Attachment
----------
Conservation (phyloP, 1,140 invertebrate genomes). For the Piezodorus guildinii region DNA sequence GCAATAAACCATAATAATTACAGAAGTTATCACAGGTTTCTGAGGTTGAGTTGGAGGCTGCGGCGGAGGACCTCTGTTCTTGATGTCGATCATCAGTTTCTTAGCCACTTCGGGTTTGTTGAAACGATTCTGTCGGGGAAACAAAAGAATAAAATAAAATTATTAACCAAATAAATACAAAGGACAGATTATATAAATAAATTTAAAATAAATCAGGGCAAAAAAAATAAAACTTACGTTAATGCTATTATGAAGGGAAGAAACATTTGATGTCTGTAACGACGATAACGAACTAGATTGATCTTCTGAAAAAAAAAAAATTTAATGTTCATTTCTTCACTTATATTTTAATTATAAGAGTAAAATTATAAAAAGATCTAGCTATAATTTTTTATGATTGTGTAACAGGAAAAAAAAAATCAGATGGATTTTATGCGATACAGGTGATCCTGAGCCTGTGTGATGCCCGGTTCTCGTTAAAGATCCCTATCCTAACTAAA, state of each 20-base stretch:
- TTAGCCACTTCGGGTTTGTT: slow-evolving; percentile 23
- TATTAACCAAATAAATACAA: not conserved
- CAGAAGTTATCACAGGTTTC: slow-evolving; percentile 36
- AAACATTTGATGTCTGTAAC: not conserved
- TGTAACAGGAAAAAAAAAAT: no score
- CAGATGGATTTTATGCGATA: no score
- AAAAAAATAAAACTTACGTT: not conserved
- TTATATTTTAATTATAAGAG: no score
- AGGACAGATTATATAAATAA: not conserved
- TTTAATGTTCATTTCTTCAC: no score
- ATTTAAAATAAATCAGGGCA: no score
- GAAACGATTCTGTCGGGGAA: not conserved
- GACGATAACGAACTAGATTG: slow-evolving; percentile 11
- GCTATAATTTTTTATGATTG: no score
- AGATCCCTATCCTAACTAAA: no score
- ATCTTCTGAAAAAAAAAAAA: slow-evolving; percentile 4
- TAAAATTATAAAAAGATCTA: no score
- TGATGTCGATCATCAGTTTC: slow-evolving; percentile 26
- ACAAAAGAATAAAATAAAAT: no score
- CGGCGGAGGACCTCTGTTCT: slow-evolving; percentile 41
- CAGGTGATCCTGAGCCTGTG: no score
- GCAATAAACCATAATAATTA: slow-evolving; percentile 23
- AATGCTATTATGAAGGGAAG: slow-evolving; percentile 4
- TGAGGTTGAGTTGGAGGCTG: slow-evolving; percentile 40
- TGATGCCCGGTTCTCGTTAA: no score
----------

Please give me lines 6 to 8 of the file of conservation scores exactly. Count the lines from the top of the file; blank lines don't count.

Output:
- TGTAACAGGAAAAAAAAAAT: no score
- CAGATGGATTTTATGCGATA: no score
- AAAAAAATAAAACTTACGTT: not conserved